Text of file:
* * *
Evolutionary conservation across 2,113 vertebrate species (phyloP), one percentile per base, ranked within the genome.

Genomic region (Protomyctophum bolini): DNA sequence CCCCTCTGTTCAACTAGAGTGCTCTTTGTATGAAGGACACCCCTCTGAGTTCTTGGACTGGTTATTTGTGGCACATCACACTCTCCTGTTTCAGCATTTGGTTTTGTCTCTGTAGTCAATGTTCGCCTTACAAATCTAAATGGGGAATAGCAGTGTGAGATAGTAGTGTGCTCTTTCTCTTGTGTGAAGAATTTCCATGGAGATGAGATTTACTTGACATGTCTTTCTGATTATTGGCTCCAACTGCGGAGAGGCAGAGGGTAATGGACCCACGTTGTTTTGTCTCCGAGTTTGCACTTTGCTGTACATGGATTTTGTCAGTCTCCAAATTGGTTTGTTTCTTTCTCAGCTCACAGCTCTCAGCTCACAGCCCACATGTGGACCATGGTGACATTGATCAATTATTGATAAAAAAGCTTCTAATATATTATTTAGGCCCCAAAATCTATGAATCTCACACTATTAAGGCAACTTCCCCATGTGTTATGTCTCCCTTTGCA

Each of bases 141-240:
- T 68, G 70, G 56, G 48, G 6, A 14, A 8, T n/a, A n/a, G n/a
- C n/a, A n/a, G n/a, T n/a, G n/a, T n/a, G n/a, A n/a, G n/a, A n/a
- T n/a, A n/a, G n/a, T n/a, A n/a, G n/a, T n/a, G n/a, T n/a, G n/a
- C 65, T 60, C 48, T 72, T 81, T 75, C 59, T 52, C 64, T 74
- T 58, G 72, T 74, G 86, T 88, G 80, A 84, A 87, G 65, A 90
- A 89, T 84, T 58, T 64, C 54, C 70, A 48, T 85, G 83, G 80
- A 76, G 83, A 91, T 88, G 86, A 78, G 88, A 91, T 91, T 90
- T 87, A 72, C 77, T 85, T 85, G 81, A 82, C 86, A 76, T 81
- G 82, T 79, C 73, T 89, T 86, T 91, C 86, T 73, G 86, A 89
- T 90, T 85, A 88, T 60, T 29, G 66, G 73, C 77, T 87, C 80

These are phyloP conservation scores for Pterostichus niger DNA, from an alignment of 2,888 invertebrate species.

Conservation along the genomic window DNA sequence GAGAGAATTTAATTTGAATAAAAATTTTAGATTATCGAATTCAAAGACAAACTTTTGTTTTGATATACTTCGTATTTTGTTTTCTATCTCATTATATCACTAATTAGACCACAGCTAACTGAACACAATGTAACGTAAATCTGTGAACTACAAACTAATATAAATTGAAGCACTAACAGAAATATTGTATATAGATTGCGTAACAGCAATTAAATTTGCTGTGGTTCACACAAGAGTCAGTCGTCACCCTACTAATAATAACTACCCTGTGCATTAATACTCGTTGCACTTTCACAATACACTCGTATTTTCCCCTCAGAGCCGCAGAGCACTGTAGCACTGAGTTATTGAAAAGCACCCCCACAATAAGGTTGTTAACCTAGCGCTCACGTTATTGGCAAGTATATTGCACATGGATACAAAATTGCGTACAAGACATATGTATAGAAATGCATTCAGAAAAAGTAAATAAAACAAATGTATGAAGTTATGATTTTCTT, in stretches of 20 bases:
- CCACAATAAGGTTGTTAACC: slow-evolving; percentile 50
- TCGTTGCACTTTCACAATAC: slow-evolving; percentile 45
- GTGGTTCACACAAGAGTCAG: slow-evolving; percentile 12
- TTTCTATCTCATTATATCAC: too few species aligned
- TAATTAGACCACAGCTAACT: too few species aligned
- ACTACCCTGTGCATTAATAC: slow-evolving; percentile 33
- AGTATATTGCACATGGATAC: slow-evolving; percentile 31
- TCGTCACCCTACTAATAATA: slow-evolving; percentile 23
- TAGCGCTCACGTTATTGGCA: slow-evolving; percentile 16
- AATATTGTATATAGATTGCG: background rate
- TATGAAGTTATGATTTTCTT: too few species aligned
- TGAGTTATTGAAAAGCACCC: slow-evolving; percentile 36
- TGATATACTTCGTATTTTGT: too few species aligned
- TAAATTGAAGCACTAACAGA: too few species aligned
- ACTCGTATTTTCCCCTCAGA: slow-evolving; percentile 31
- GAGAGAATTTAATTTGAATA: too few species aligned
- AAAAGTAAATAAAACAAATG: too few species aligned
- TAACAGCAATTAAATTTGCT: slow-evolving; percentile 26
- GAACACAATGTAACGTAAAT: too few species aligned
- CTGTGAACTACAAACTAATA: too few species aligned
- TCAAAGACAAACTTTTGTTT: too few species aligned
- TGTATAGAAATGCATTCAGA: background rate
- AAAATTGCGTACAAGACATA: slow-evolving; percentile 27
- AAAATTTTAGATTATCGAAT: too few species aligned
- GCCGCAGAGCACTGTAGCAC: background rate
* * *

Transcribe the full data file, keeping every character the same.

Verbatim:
Evolutionary conservation across 2,113 vertebrate species (phyloP), one percentile per base, ranked within the genome.

Genomic region (Protomyctophum bolini): DNA sequence CCCCTCTGTTCAACTAGAGTGCTCTTTGTATGAAGGACACCCCTCTGAGTTCTTGGACTGGTTATTTGTGGCACATCACACTCTCCTGTTTCAGCATTTGGTTTTGTCTCTGTAGTCAATGTTCGCCTTACAAATCTAAATGGGGAATAGCAGTGTGAGATAGTAGTGTGCTCTTTCTCTTGTGTGAAGAATTTCCATGGAGATGAGATTTACTTGACATGTCTTTCTGATTATTGGCTCCAACTGCGGAGAGGCAGAGGGTAATGGACCCACGTTGTTTTGTCTCCGAGTTTGCACTTTGCTGTACATGGATTTTGTCAGTCTCCAAATTGGTTTGTTTCTTTCTCAGCTCACAGCTCTCAGCTCACAGCCCACATGTGGACCATGGTGACATTGATCAATTATTGATAAAAAAGCTTCTAATATATTATTTAGGCCCCAAAATCTATGAATCTCACACTATTAAGGCAACTTCCCCATGTGTTATGTCTCCCTTTGCA

Each of bases 141-240:
- T 68, G 70, G 56, G 48, G 6, A 14, A 8, T n/a, A n/a, G n/a
- C n/a, A n/a, G n/a, T n/a, G n/a, T n/a, G n/a, A n/a, G n/a, A n/a
- T n/a, A n/a, G n/a, T n/a, A n/a, G n/a, T n/a, G n/a, T n/a, G n/a
- C 65, T 60, C 48, T 72, T 81, T 75, C 59, T 52, C 64, T 74
- T 58, G 72, T 74, G 86, T 88, G 80, A 84, A 87, G 65, A 90
- A 89, T 84, T 58, T 64, C 54, C 70, A 48, T 85, G 83, G 80
- A 76, G 83, A 91, T 88, G 86, A 78, G 88, A 91, T 91, T 90
- T 87, A 72, C 77, T 85, T 85, G 81, A 82, C 86, A 76, T 81
- G 82, T 79, C 73, T 89, T 86, T 91, C 86, T 73, G 86, A 89
- T 90, T 85, A 88, T 60, T 29, G 66, G 73, C 77, T 87, C 80

These are phyloP conservation scores for Pterostichus niger DNA, from an alignment of 2,888 invertebrate species.

Conservation along the genomic window DNA sequence GAGAGAATTTAATTTGAATAAAAATTTTAGATTATCGAATTCAAAGACAAACTTTTGTTTTGATATACTTCGTATTTTGTTTTCTATCTCATTATATCACTAATTAGACCACAGCTAACTGAACACAATGTAACGTAAATCTGTGAACTACAAACTAATATAAATTGAAGCACTAACAGAAATATTGTATATAGATTGCGTAACAGCAATTAAATTTGCTGTGGTTCACACAAGAGTCAGTCGTCACCCTACTAATAATAACTACCCTGTGCATTAATACTCGTTGCACTTTCACAATACACTCGTATTTTCCCCTCAGAGCCGCAGAGCACTGTAGCACTGAGTTATTGAAAAGCACCCCCACAATAAGGTTGTTAACCTAGCGCTCACGTTATTGGCAAGTATATTGCACATGGATACAAAATTGCGTACAAGACATATGTATAGAAATGCATTCAGAAAAAGTAAATAAAACAAATGTATGAAGTTATGATTTTCTT, in stretches of 20 bases:
- CCACAATAAGGTTGTTAACC: slow-evolving; percentile 50
- TCGTTGCACTTTCACAATAC: slow-evolving; percentile 45
- GTGGTTCACACAAGAGTCAG: slow-evolving; percentile 12
- TTTCTATCTCATTATATCAC: too few species aligned
- TAATTAGACCACAGCTAACT: too few species aligned
- ACTACCCTGTGCATTAATAC: slow-evolving; percentile 33
- AGTATATTGCACATGGATAC: slow-evolving; percentile 31
- TCGTCACCCTACTAATAATA: slow-evolving; percentile 23
- TAGCGCTCACGTTATTGGCA: slow-evolving; percentile 16
- AATATTGTATATAGATTGCG: background rate
- TATGAAGTTATGATTTTCTT: too few species aligned
- TGAGTTATTGAAAAGCACCC: slow-evolving; percentile 36
- TGATATACTTCGTATTTTGT: too few species aligned
- TAAATTGAAGCACTAACAGA: too few species aligned
- ACTCGTATTTTCCCCTCAGA: slow-evolving; percentile 31
- GAGAGAATTTAATTTGAATA: too few species aligned
- AAAAGTAAATAAAACAAATG: too few species aligned
- TAACAGCAATTAAATTTGCT: slow-evolving; percentile 26
- GAACACAATGTAACGTAAAT: too few species aligned
- CTGTGAACTACAAACTAATA: too few species aligned
- TCAAAGACAAACTTTTGTTT: too few species aligned
- TGTATAGAAATGCATTCAGA: background rate
- AAAATTGCGTACAAGACATA: slow-evolving; percentile 27
- AAAATTTTAGATTATCGAAT: too few species aligned
- GCCGCAGAGCACTGTAGCAC: background rate